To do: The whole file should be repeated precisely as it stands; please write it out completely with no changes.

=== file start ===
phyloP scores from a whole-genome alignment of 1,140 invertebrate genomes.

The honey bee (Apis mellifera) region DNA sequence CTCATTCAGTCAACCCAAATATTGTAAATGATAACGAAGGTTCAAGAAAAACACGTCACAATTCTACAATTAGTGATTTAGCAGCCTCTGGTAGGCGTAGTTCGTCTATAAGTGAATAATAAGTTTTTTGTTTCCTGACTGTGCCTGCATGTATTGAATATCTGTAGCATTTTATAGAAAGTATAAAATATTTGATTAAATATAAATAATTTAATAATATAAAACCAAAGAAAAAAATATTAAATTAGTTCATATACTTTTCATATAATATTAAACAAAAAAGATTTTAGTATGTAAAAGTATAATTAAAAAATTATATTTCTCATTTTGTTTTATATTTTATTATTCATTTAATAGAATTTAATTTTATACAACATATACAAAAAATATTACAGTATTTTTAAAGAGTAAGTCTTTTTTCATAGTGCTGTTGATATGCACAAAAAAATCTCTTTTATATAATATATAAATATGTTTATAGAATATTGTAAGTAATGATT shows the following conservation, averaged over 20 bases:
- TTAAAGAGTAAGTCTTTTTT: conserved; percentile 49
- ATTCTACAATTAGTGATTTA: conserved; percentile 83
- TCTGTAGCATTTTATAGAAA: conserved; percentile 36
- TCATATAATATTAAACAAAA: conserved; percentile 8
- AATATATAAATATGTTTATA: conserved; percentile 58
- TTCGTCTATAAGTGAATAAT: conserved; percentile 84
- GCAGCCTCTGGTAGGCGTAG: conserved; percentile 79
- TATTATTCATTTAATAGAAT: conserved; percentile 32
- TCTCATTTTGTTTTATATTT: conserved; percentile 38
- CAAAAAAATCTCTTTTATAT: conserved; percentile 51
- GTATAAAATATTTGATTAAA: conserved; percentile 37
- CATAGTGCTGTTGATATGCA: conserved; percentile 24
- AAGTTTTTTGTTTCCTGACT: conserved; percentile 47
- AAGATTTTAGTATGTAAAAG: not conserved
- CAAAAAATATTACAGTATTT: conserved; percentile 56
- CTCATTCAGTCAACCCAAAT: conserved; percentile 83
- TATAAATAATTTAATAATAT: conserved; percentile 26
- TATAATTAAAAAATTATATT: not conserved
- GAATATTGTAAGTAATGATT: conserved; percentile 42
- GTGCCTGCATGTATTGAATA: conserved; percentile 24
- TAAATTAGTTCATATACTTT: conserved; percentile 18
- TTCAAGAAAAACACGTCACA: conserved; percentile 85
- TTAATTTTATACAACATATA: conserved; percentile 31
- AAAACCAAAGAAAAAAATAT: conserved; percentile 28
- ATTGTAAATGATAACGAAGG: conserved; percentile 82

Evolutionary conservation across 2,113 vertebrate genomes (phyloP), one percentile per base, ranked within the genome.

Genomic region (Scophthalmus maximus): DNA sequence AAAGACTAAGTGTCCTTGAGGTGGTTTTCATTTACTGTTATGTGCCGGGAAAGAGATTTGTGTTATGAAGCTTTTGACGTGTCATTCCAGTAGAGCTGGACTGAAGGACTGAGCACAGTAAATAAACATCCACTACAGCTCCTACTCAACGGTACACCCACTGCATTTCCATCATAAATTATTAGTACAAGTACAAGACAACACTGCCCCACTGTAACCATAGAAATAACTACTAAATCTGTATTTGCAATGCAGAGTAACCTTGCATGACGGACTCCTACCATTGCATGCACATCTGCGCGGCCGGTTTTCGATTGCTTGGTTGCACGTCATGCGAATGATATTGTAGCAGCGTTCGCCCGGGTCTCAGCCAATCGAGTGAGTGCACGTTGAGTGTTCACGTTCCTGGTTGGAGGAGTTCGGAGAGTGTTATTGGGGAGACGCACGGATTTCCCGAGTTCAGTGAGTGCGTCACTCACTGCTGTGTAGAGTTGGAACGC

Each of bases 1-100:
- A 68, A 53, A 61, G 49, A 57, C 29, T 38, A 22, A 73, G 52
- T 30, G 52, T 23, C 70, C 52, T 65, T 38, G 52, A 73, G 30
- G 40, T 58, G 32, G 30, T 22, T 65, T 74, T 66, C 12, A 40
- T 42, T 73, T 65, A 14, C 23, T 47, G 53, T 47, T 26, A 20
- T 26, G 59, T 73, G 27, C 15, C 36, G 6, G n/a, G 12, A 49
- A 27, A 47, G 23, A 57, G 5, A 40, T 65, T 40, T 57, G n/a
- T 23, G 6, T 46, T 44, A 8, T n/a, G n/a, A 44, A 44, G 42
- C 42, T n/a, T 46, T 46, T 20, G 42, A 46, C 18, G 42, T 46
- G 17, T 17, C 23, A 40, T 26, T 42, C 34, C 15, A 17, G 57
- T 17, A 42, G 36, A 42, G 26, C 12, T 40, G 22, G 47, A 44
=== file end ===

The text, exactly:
phyloP scores from a whole-genome alignment of 1,140 invertebrate genomes.

The honey bee (Apis mellifera) region DNA sequence CTCATTCAGTCAACCCAAATATTGTAAATGATAACGAAGGTTCAAGAAAAACACGTCACAATTCTACAATTAGTGATTTAGCAGCCTCTGGTAGGCGTAGTTCGTCTATAAGTGAATAATAAGTTTTTTGTTTCCTGACTGTGCCTGCATGTATTGAATATCTGTAGCATTTTATAGAAAGTATAAAATATTTGATTAAATATAAATAATTTAATAATATAAAACCAAAGAAAAAAATATTAAATTAGTTCATATACTTTTCATATAATATTAAACAAAAAAGATTTTAGTATGTAAAAGTATAATTAAAAAATTATATTTCTCATTTTGTTTTATATTTTATTATTCATTTAATAGAATTTAATTTTATACAACATATACAAAAAATATTACAGTATTTTTAAAGAGTAAGTCTTTTTTCATAGTGCTGTTGATATGCACAAAAAAATCTCTTTTATATAATATATAAATATGTTTATAGAATATTGTAAGTAATGATT shows the following conservation, averaged over 20 bases:
- TTAAAGAGTAAGTCTTTTTT: conserved; percentile 49
- ATTCTACAATTAGTGATTTA: conserved; percentile 83
- TCTGTAGCATTTTATAGAAA: conserved; percentile 36
- TCATATAATATTAAACAAAA: conserved; percentile 8
- AATATATAAATATGTTTATA: conserved; percentile 58
- TTCGTCTATAAGTGAATAAT: conserved; percentile 84
- GCAGCCTCTGGTAGGCGTAG: conserved; percentile 79
- TATTATTCATTTAATAGAAT: conserved; percentile 32
- TCTCATTTTGTTTTATATTT: conserved; percentile 38
- CAAAAAAATCTCTTTTATAT: conserved; percentile 51
- GTATAAAATATTTGATTAAA: conserved; percentile 37
- CATAGTGCTGTTGATATGCA: conserved; percentile 24
- AAGTTTTTTGTTTCCTGACT: conserved; percentile 47
- AAGATTTTAGTATGTAAAAG: not conserved
- CAAAAAATATTACAGTATTT: conserved; percentile 56
- CTCATTCAGTCAACCCAAAT: conserved; percentile 83
- TATAAATAATTTAATAATAT: conserved; percentile 26
- TATAATTAAAAAATTATATT: not conserved
- GAATATTGTAAGTAATGATT: conserved; percentile 42
- GTGCCTGCATGTATTGAATA: conserved; percentile 24
- TAAATTAGTTCATATACTTT: conserved; percentile 18
- TTCAAGAAAAACACGTCACA: conserved; percentile 85
- TTAATTTTATACAACATATA: conserved; percentile 31
- AAAACCAAAGAAAAAAATAT: conserved; percentile 28
- ATTGTAAATGATAACGAAGG: conserved; percentile 82

Evolutionary conservation across 2,113 vertebrate genomes (phyloP), one percentile per base, ranked within the genome.

Genomic region (Scophthalmus maximus): DNA sequence AAAGACTAAGTGTCCTTGAGGTGGTTTTCATTTACTGTTATGTGCCGGGAAAGAGATTTGTGTTATGAAGCTTTTGACGTGTCATTCCAGTAGAGCTGGACTGAAGGACTGAGCACAGTAAATAAACATCCACTACAGCTCCTACTCAACGGTACACCCACTGCATTTCCATCATAAATTATTAGTACAAGTACAAGACAACACTGCCCCACTGTAACCATAGAAATAACTACTAAATCTGTATTTGCAATGCAGAGTAACCTTGCATGACGGACTCCTACCATTGCATGCACATCTGCGCGGCCGGTTTTCGATTGCTTGGTTGCACGTCATGCGAATGATATTGTAGCAGCGTTCGCCCGGGTCTCAGCCAATCGAGTGAGTGCACGTTGAGTGTTCACGTTCCTGGTTGGAGGAGTTCGGAGAGTGTTATTGGGGAGACGCACGGATTTCCCGAGTTCAGTGAGTGCGTCACTCACTGCTGTGTAGAGTTGGAACGC

Each of bases 1-100:
- A 68, A 53, A 61, G 49, A 57, C 29, T 38, A 22, A 73, G 52
- T 30, G 52, T 23, C 70, C 52, T 65, T 38, G 52, A 73, G 30
- G 40, T 58, G 32, G 30, T 22, T 65, T 74, T 66, C 12, A 40
- T 42, T 73, T 65, A 14, C 23, T 47, G 53, T 47, T 26, A 20
- T 26, G 59, T 73, G 27, C 15, C 36, G 6, G n/a, G 12, A 49
- A 27, A 47, G 23, A 57, G 5, A 40, T 65, T 40, T 57, G n/a
- T 23, G 6, T 46, T 44, A 8, T n/a, G n/a, A 44, A 44, G 42
- C 42, T n/a, T 46, T 46, T 20, G 42, A 46, C 18, G 42, T 46
- G 17, T 17, C 23, A 40, T 26, T 42, C 34, C 15, A 17, G 57
- T 17, A 42, G 36, A 42, G 26, C 12, T 40, G 22, G 47, A 44